During this period, alterations to the eaves and gutters of all sheds were completed and electric lighting along their water sides was improved by the installation of brackets of light angle-iron which extended outward and upwards about three feet (0.9m) from the fascia board. The Commissioners reported that 'the general effect of these brackets is also very good'. Roofing sheets on the sheds had become corroded and were replaced in many places.
In the early years of the war - 1915/16 - the old South Mole wharf was demolished and timber from it was used to replace old planking between the railway lines at the back of G, H and I Sheds.
Since the construction of the Quay, substantial teredo (shipworm) damage required considerable reconstruction of the substructure twice. Engineers had wanted, when this ﬁrst occurred, to replace timber structures with reinforced concrete. However, at least partly due to lobbying from the timber industry, timber was used. During the second reconstruction - from 1916/17 through to the 1920s - timber was replaced with reinforced concrete. Eventually, the whole substructure of the Quay was replaced with reinforced concrete. This was the ﬁrst major marine construction in this medium in the State.
If I may diverge from the main theme, I would like to touch on two events that occurred in May 1919. The ﬁrst was the famous Bloody Sunday. I will not attempt to do more than summarise this. However the tragic battle on that day, between the lumpers on one hand and the police and armed volunteers on the other, resulted in the death of one lumper, Tom Edwards. The heritage of Victoria Quay cannot be assessed properly without taking note of this.
In 1917, the Lumpers Union refused to load flour on a ship to Singapore, believing - and there was some evidence for this - that the flour would be taken on to Germany. State and Commonwealth governments reacted quickly and provocatively. The Commonwealth Government used wartime regulations to force lumpers to work beside the scabs who formed an alternative union, the Fremantle National Waterside Workers Union. They were given preference over the lumpers who were often unemployed. Disputation, and sometimes physical struggle, continued between these two groups during the war.
Soon after the end of the war, a virulent strain of influenza - the 'Spanish Flu” - spread throughout the world. The Fremantle Harbour Trust required ships, on arrival, to be fumigated and then quarantined for seven days in Gage Roads. The SS Dimboola arrived on 10 April 1919, carrying several passengers believed to be suffering the disease. Merchants, waiting urgently for needed cargoes, pressured the Commonwealth Quarantine officials to allow the vessel to berth before the lumpers were satisfied that it was safe to do so.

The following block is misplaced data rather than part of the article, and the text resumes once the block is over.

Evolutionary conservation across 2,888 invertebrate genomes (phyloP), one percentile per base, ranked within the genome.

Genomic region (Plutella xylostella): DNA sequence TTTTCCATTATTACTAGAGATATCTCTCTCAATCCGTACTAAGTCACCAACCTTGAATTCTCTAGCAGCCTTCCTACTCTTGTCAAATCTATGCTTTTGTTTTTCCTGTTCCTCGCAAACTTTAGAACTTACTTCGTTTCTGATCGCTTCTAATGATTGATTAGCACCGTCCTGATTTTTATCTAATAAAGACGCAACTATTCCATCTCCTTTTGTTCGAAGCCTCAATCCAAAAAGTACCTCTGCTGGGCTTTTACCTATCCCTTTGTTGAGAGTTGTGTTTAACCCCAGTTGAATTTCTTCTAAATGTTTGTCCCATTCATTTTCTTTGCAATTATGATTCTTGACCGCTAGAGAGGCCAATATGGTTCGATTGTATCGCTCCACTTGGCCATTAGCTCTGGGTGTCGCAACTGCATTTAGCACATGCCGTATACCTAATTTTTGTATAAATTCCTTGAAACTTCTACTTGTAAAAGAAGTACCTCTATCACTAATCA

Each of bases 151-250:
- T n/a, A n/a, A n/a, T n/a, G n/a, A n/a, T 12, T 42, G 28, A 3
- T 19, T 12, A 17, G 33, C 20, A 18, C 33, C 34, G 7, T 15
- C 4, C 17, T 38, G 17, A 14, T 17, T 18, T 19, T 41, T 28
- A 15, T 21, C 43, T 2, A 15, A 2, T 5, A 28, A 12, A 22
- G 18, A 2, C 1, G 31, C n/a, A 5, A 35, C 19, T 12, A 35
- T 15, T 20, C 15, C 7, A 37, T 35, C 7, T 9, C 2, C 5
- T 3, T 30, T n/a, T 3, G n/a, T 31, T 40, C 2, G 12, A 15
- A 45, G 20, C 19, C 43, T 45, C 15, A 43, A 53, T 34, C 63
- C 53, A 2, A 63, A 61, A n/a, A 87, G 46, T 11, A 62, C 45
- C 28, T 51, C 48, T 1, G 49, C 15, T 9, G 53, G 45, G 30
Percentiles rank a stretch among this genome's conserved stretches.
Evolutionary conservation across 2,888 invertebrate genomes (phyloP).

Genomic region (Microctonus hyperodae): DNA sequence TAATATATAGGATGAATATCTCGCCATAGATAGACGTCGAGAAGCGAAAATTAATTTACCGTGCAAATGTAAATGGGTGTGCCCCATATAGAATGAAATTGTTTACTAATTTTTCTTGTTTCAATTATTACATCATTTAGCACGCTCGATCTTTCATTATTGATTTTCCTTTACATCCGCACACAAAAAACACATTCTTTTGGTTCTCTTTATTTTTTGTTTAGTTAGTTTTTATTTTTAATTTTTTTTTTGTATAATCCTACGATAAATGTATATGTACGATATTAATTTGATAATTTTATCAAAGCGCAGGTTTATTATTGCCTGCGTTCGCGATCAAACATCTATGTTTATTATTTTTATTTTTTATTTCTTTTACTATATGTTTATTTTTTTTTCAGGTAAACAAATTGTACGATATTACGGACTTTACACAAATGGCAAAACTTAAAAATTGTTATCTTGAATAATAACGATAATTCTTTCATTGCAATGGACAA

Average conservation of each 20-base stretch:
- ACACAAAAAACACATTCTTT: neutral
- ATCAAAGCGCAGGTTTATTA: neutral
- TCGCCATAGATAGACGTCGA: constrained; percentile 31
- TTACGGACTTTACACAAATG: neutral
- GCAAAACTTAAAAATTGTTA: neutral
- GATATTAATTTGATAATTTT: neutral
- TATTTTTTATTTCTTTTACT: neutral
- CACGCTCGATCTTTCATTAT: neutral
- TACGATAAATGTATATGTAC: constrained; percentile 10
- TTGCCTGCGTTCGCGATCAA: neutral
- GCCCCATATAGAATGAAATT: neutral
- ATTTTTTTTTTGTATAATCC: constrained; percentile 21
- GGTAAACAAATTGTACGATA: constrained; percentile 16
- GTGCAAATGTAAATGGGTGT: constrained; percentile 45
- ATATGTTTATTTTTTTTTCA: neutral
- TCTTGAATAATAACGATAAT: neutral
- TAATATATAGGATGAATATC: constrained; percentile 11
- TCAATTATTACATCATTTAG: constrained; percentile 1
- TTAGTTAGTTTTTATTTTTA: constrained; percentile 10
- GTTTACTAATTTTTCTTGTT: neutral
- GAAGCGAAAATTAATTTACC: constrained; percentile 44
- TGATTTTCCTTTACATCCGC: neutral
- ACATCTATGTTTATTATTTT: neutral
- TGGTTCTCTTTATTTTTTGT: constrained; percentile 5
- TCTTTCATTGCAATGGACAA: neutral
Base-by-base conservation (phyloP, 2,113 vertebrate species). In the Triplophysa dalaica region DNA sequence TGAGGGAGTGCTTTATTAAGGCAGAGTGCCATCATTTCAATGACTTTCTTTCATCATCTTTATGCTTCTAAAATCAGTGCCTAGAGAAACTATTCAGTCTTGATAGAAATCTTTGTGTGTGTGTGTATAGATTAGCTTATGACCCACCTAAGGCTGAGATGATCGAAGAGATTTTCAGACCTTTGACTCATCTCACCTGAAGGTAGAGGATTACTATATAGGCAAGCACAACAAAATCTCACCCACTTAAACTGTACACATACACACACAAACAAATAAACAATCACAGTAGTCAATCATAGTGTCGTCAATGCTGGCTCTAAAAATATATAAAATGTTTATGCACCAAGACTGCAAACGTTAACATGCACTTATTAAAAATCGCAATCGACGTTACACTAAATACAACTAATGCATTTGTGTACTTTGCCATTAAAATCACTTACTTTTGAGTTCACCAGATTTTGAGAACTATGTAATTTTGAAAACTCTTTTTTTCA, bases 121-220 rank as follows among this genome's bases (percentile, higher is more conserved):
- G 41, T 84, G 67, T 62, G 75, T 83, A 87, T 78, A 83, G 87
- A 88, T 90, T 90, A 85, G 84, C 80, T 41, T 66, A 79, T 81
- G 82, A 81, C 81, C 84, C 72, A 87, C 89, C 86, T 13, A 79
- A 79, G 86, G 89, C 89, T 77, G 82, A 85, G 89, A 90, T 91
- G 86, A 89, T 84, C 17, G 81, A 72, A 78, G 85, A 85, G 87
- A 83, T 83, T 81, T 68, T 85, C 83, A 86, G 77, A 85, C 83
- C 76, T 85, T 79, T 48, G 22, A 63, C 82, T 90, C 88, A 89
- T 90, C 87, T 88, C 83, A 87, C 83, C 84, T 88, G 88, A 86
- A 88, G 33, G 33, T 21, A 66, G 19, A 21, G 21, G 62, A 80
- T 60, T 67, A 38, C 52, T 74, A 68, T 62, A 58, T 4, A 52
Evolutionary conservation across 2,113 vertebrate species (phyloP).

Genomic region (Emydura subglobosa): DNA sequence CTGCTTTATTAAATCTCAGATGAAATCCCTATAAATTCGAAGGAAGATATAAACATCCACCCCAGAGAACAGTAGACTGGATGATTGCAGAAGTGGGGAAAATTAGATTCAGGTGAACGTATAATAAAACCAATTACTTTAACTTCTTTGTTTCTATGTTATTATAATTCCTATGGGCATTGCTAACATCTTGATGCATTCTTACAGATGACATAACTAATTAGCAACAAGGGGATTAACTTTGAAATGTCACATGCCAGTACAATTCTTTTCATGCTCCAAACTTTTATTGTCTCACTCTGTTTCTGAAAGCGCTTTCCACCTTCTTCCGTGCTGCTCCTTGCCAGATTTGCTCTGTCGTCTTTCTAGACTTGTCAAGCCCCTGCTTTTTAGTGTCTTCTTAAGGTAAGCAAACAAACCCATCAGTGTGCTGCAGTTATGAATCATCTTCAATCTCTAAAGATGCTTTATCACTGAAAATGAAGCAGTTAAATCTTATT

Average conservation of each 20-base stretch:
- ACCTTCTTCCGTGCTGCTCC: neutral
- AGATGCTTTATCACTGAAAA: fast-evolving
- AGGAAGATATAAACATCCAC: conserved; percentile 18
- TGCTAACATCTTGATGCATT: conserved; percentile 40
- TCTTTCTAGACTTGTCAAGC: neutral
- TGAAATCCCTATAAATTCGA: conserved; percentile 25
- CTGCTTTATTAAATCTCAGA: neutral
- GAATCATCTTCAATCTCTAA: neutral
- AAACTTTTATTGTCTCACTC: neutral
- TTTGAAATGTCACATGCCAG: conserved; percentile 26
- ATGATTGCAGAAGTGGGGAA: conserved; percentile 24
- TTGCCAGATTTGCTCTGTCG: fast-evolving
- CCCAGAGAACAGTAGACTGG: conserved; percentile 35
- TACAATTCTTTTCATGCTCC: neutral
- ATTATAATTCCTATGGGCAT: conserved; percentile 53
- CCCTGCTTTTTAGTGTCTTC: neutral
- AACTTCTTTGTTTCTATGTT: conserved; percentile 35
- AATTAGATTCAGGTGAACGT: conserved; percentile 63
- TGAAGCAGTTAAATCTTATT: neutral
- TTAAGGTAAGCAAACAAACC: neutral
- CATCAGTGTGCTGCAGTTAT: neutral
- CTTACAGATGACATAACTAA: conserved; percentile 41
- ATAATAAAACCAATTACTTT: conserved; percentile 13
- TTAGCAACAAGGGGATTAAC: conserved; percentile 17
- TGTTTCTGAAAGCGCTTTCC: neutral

The lumpers and the scabs for once united in refusing to unload the vessel, but the scabs broke ranks on 12 April and began to unload it. The lumpers forced them off the wharf and then picketed the vessel. The Premier, Hal Colebatch, issued an ultimatum on l May, but the lumpers - supported by a large part of the Fremantle community - held out. On Sunday 4 May, Colebatch travelled down river in launches with armed police and volunteers. Again, l have to summarise: the volunteers started to erect a barricade between B and C Sheds to protect the scabs working on the Dimboola. During the subsequent violent confrontation, a lumper, Tom Edwards, was struck on the head and severely wounded. The Riot Act was read and an order was given to issue live ammunition to the police. The senior police officer in Fremantle, Inspector Sellenger, refused to obey, helping to prevent bloody carnage. 4 The threat of violence was averted by the coolness of Sellenger and Alex McCallum, Secretary of the State Labor Federation. They both stepped out from opposing ranks and arranged a truce.
Later in the day, after another mass meeting on the Esplanade, the lumpers and their supporters marched to the wharf in a procession headed by hundreds of returned soldiers, many of them in uniform. On reaching the wharf, the demonstrators smashed the barricades and dumped them in the harbour.
Tom Edwards died on the evening of 7 May. The dramatic events and the tragic death diverted attention from another event that underscored the day with irony. Sir John Forrest - elevated to the Peerage as Baron Forrest - had sailed for London in August 1918 to take up his seat in the House of Lords. He died aboard ship while it was anchored off Sierra Leone on 3 September. The remains of this once robust explorer and masterful politician, whose vision had helped to bring about the construction of Fremantle Harbour as the State's principal port, arrived on the SS City of Poona while the battle raged on Victoria Quay. He was buried at Karrakatta on the day that Tom Edwards died. It is possible, however, that Tom Edwards' funeral was attended by a larger crowd than attended Forrest's. One lumper who witnessed the former as an eight-year old, said that the line of mourners stretched from the city of Fremantle to the cemetery in Carrington Streets
Late in the same month. the harbour - and, indeed, the city - came close to destruction. The SS Palgowan berthed at North Wharf with a load of explosives. After most the crew had gone ashore, a fire broke out in the ship's hold. The Third Mate, Ralph Henry James, although aware of the acute danger, donned an asbestos suit and went below to flight the fire while the ship's Engineer, Fielding, pumped oxygen to him. If these two officers had waited until the Fire Brigade arrived it is probable that the fire would have taken hold. It was reported that there was enough TNT on board the vessel to blow up Fremantle. James was awarded a silver Sea Gallantry Medal, and Fielding a bronze medal. 6
After the war the economy recovered slowly. One economic historian has written: